Sunday, March 26, 2006

Scientists find skull of human ancestor

ADDIS ABABA, Ethiopia (AP) — Scientists in northeastern Ethiopia said Saturday that they have discovered the skull of a small human ancestor that could be a missing link between the extinct Homo erectus and modern man.

The skull Gona Project member Ashmed Humet holds could be a missing link between the extinct Homo erectus and modern man. The skull Gona Project member Ashmed Humet holds could be a missing link between the extinct Homo erectus and modern man.
Sileshi Semaw, Stone Age Institute via AP

The hominid cranium — found in two pieces and believed to be between 500,000 and 250,000 years old — "comes from a very significant period and is very close to the appearance of the anatomically modern human," said Sileshi Semaw, director of the Gona Paleoanthropological Research Project in Ethiopia.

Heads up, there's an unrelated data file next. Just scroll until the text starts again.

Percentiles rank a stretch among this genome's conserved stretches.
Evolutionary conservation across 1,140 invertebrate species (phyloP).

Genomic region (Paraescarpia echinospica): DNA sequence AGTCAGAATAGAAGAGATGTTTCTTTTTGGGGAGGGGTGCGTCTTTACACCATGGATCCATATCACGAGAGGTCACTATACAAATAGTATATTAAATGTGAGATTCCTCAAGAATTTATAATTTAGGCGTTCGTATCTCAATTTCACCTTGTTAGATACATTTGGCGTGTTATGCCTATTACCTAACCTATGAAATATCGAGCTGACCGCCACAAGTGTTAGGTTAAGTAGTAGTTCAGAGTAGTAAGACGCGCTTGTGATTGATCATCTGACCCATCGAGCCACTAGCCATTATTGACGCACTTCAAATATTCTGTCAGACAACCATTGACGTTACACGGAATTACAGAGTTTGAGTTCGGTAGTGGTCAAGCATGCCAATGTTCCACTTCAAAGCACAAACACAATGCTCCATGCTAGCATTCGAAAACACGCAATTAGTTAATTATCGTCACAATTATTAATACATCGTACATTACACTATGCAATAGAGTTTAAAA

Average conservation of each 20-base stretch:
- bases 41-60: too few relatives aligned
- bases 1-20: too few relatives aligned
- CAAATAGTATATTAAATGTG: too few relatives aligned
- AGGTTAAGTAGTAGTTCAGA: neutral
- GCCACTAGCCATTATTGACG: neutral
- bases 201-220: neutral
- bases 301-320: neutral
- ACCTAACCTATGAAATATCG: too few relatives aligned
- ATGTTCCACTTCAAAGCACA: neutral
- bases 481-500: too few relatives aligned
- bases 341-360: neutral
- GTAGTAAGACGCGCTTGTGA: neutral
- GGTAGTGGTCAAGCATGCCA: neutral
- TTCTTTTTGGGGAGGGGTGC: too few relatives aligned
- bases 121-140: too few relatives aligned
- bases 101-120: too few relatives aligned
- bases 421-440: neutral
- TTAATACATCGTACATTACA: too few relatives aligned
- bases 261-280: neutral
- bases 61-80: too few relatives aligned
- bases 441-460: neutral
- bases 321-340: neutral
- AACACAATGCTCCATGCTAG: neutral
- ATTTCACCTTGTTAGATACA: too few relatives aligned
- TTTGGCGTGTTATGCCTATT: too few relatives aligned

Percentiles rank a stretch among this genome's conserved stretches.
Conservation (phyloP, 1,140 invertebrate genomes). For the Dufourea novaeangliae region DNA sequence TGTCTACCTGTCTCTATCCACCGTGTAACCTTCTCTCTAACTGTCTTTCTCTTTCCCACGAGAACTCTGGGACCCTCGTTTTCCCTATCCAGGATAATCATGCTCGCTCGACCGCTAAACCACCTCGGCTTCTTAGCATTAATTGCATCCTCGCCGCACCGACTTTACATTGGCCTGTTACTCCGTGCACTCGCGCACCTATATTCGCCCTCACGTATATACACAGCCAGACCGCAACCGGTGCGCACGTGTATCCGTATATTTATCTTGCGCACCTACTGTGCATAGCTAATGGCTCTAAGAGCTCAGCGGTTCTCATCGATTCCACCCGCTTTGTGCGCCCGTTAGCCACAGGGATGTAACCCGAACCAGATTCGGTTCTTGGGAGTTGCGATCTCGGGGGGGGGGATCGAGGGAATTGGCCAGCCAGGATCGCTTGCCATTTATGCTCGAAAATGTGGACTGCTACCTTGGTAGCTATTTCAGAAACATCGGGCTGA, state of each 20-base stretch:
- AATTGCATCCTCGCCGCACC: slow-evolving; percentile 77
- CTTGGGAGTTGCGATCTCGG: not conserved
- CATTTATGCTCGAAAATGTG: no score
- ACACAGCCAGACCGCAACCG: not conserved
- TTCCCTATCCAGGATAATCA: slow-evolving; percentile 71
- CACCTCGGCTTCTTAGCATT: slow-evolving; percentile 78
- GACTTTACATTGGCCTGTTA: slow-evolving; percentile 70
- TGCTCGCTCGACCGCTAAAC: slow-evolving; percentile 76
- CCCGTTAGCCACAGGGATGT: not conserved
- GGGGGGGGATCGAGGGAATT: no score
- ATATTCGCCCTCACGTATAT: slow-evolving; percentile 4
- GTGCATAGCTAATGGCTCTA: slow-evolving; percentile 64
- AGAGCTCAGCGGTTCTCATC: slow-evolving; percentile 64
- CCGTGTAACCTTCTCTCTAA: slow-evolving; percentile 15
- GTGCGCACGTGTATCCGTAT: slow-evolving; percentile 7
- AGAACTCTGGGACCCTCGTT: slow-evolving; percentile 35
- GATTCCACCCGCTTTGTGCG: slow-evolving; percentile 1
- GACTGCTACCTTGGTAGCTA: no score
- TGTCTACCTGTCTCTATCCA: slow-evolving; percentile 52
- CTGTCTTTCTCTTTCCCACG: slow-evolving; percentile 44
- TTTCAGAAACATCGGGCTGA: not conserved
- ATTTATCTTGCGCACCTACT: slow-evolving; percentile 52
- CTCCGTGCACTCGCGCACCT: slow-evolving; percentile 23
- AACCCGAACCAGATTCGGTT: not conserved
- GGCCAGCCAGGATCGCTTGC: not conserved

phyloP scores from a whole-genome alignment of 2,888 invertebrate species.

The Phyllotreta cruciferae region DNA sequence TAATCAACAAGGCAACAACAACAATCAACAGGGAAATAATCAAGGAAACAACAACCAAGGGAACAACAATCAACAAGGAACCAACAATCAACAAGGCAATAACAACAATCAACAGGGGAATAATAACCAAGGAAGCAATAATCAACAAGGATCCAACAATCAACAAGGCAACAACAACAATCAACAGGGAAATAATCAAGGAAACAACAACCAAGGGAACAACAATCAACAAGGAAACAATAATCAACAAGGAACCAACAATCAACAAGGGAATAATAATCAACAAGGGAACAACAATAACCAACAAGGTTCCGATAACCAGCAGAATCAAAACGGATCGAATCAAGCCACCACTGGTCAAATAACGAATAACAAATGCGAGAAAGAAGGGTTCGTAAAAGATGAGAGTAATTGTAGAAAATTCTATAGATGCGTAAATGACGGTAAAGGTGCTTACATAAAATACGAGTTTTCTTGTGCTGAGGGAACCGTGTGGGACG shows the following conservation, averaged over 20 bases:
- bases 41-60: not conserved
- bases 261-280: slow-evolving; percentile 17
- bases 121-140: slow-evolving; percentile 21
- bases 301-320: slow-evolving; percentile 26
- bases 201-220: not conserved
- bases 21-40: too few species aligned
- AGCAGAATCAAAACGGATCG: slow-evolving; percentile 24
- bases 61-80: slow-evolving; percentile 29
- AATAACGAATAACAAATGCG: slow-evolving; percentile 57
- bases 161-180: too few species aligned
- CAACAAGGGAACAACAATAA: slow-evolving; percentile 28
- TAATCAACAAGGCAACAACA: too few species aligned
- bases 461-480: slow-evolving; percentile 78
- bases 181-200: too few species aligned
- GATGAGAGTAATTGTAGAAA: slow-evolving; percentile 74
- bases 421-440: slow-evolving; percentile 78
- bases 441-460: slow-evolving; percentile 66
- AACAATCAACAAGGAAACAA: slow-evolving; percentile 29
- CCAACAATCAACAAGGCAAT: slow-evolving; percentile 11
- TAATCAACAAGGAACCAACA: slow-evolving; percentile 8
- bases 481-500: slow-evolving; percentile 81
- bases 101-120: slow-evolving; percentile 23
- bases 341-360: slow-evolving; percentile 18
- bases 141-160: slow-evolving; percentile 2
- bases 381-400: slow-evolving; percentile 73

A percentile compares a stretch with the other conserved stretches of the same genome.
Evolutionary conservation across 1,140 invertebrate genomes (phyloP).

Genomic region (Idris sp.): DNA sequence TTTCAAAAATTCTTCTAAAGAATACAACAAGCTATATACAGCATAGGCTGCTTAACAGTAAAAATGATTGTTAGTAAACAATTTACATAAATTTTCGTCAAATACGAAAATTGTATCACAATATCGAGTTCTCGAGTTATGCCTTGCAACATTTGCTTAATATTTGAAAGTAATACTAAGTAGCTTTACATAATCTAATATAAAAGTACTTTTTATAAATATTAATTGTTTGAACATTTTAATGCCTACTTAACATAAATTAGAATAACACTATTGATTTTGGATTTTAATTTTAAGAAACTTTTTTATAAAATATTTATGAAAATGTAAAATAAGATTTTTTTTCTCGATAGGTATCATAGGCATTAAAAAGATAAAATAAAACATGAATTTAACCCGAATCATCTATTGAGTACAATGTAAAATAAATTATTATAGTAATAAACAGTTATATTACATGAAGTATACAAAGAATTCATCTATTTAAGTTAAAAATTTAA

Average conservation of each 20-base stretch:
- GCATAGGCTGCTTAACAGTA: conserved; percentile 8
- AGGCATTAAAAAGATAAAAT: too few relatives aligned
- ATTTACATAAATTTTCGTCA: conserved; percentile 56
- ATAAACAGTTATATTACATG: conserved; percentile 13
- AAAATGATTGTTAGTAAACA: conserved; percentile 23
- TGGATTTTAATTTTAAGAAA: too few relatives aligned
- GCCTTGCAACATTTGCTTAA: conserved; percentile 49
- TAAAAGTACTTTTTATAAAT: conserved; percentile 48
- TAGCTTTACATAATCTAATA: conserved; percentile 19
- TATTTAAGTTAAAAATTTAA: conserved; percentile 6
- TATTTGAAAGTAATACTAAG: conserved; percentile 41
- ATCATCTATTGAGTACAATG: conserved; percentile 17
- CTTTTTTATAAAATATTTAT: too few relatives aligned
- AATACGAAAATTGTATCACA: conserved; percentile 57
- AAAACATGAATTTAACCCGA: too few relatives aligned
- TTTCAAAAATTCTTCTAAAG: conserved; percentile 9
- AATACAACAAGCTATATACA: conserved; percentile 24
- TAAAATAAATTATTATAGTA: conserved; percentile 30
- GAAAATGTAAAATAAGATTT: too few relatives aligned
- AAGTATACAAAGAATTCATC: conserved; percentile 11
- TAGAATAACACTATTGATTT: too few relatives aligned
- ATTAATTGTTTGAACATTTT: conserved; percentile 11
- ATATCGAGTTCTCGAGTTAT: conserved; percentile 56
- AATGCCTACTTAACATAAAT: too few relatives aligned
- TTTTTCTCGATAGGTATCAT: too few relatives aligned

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Homo erectus, which many believe was an ancestor of modern Homo sapiens, is thought to have died out 100,000 to 200,000 years ago.

The cranium dates to a time about which little is known — the transition from African Homo erectus to modern humans. The fossil record from Africa for this period is sparse and most of the specimens poorly dated, project archaeologists said.
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